browser battles are back on the boil
Alan Zisman (c) 2006 First published in Business
November 7-13, 2006; issue 889
High Tech Office column;
It’s beginning to feel like browser wars all over again.
case you missed them, the original browser wars took place in the late
1990s, when Microsoft, upon
discovering it had missed out on the first
phase of the Internet explosion, took on then-reigning Web browser
champion Netscape with
distributed IE free, unlike Netscape, distributed it widely as part of
Windows, and arguably made it the better browser. The result: Internet
Explorer achieved more than 90 per cent of browser-share, while
Netscape (now owned by AOL)
has a user base hovering around two per
with no perceived threat, Microsoft stopped improving its browser. IE6
was released in 2002, and, other than releasing a seemingly
never-ending string of security patches, the company appeared for a
long time to have fallen asleep.
several alternative browsers had dedicated fans, it took the 2004
release of Mozilla Firefox to
wake up the sleeping giant.
offers features like tabs, allowing a user to tidily keep multiple web
pages open. It was also widely perceived as more secure than Internet
Explorer. Firefox use has steadily grown, and is now estimated at
somewhere over 10 per cent, while accounting for higher percentages of
the visits to many more technically-oriented websites.
The result: Microsoft has now released
Internet Explorer 7.
Firefox, it finally allows users to load multiple pages into tabs,
using the same keyboard shortcut to create a new tab. And like Firefox,
there’s a built-in search field, which can be easily set to the user’s
choice of search engines.
nice features: a phishing filter warns if a user goes to a site that is
on a Microsoft hot-list or displays suspicious behaviour.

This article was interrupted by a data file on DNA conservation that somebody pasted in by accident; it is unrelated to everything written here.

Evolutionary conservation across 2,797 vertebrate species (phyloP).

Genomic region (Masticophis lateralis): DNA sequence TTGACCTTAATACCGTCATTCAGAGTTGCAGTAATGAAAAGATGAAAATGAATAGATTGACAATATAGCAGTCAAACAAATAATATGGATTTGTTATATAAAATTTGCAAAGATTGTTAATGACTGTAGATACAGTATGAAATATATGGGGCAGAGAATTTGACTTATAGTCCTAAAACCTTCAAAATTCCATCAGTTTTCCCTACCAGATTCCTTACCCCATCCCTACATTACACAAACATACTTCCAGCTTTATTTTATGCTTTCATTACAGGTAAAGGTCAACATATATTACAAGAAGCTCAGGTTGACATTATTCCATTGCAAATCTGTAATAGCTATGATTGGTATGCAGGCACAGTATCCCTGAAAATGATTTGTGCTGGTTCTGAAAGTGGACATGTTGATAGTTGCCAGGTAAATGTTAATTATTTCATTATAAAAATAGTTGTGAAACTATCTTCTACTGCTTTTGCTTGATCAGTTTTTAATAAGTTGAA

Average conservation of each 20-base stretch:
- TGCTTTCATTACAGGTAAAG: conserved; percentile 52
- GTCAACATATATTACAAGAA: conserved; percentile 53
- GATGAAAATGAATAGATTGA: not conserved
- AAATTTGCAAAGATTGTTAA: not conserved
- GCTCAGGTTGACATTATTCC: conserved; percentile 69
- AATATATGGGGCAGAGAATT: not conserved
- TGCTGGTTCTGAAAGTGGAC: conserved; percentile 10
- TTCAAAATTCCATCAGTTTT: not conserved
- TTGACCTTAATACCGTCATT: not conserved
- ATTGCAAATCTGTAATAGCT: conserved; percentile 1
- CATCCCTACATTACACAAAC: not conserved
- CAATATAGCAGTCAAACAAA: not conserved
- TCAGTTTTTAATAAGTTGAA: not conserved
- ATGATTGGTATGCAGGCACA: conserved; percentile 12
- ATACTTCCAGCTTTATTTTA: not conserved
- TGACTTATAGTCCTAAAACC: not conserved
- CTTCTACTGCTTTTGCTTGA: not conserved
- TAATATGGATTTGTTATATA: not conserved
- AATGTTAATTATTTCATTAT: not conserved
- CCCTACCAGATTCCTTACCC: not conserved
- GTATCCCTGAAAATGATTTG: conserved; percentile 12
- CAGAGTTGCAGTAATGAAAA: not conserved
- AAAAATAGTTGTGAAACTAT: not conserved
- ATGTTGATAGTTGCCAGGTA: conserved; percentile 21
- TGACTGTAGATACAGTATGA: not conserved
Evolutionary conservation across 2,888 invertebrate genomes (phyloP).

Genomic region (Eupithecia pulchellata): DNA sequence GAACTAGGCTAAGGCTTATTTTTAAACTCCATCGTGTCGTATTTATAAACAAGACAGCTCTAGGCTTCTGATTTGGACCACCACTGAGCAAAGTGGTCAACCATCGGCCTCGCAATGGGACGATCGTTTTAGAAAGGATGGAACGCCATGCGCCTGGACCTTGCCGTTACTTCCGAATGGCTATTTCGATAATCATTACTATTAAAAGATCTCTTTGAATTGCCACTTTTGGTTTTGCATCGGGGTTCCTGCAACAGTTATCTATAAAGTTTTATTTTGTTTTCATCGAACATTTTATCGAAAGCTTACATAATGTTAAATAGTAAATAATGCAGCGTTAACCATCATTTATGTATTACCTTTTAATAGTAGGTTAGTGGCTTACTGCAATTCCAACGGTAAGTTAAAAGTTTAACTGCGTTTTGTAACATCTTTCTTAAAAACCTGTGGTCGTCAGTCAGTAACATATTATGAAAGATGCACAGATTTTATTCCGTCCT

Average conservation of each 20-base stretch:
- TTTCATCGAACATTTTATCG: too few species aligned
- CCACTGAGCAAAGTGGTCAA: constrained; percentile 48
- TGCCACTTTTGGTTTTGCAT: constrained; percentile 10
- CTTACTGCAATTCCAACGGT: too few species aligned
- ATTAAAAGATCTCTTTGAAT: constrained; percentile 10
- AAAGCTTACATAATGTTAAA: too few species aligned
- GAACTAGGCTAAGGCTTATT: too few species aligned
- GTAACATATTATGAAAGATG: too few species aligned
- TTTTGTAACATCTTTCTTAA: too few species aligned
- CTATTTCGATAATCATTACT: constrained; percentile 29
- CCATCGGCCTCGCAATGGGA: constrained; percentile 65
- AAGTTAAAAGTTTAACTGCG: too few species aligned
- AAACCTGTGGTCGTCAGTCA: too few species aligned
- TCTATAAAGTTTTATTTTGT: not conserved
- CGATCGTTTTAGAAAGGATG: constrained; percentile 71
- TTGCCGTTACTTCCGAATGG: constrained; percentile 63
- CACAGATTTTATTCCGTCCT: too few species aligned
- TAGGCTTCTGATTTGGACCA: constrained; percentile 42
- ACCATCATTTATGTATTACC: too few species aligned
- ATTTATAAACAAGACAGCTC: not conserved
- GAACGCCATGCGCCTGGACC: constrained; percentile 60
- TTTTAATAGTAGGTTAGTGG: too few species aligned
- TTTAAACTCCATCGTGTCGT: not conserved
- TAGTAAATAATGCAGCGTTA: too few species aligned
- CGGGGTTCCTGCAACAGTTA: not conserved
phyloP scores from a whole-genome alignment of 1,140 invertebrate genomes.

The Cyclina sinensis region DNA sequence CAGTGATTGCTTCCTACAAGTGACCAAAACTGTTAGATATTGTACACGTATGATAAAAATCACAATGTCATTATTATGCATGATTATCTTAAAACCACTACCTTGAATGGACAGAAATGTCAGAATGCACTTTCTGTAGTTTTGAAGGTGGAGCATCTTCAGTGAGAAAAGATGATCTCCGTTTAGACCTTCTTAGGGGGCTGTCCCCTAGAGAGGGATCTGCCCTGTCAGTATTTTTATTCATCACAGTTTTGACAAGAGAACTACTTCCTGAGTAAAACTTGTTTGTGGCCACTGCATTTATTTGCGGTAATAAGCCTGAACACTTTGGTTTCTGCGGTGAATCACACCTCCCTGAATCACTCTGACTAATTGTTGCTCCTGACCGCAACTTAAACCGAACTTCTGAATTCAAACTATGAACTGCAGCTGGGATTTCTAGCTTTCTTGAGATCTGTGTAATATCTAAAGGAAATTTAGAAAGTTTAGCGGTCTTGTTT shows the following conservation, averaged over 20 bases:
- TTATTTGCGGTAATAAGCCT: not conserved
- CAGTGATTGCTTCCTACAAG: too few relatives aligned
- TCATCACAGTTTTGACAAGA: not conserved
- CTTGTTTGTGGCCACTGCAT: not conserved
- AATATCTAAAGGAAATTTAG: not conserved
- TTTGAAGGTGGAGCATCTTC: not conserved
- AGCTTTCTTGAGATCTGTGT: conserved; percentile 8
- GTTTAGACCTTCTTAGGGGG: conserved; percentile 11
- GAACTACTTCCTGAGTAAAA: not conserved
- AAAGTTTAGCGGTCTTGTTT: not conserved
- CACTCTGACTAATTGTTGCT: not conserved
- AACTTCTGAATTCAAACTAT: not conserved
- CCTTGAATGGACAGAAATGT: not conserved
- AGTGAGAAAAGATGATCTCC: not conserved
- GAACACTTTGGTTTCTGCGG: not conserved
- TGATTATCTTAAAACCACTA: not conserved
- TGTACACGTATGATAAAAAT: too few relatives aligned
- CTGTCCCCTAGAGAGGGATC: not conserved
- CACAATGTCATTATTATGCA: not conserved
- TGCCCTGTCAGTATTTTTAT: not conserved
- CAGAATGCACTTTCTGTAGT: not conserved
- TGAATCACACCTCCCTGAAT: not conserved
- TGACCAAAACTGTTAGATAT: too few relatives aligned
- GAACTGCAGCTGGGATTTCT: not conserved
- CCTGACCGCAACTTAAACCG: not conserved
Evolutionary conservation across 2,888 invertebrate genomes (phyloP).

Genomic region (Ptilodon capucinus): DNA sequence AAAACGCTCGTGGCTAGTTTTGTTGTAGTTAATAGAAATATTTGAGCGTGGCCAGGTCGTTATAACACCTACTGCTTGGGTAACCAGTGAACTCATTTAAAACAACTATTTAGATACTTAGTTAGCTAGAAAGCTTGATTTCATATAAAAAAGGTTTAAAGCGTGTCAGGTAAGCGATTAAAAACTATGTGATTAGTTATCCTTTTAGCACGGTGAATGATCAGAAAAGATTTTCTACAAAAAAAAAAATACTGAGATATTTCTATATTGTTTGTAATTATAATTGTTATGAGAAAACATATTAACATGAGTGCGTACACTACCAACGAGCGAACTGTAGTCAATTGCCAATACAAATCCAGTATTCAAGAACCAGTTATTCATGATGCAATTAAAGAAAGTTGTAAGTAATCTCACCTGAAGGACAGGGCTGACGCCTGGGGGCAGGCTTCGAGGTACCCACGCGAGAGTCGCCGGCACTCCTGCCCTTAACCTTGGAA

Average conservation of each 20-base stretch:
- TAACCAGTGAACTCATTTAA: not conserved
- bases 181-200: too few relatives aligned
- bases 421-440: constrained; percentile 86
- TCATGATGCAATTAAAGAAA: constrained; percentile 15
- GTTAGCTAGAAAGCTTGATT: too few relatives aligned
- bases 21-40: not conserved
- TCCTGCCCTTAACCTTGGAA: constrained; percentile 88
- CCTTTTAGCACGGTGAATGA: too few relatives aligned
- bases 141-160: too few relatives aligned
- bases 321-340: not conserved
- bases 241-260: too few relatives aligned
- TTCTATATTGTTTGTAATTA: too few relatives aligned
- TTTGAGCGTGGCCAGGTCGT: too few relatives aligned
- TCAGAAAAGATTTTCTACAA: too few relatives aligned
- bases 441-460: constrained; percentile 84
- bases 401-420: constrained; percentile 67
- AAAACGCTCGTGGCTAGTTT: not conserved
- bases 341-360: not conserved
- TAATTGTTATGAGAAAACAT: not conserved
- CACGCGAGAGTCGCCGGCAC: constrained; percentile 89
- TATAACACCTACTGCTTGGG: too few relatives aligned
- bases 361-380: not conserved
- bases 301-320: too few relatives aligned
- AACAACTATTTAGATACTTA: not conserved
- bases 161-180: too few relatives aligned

clicking on a web page’s orange RSS icon makes it easy to subscribe to
these increasingly popular news feeds. Improved security makes it more
difficult for Active X-powered “drive-by installations” of malicious
software without the user’s knowledge and consent.
Less to my liking: IE7’s updated user
interface (like Microsoft’s upcoming Office 2007) lacks menus.
the same limitations of Active X controls that improve security may
also make IE7 less compatible with some financial or commercial
websites that formerly worked only with Internet Explorer.
you’re an XP SP2 user, however, expect IE7 to show up in Windows
Update, and, depending on your settings, you may find your computer has
automatically updated itself.
A week after IE7’s release, the open-source
folks at Mozilla
released Firefox 2.0, that browser’s major update.
Microsoft playing catch-up to Firefox, Mozilla focused on less dramatic
changes to its browser. The new version is a bit sleeker, faster and
more stable but looks pretty much like the previous version.
IE7, it warns when you visit a known phishing website (though Firefox
refers to such hazards as “suspected web forgery”).
IE7 works only for users of recent (and reasonably up-to-date) Windows
versions, Firefox includes versions for Mac OS X and Linux, and
supports all versions of Windows from Win98 on.
nice to see Microsoft getting serious again about improving its web
browser (and company representatives have started talking about what to
expect in a not-yet-announced IE8), but overall, Firefox remains a
better tool for browsing the web.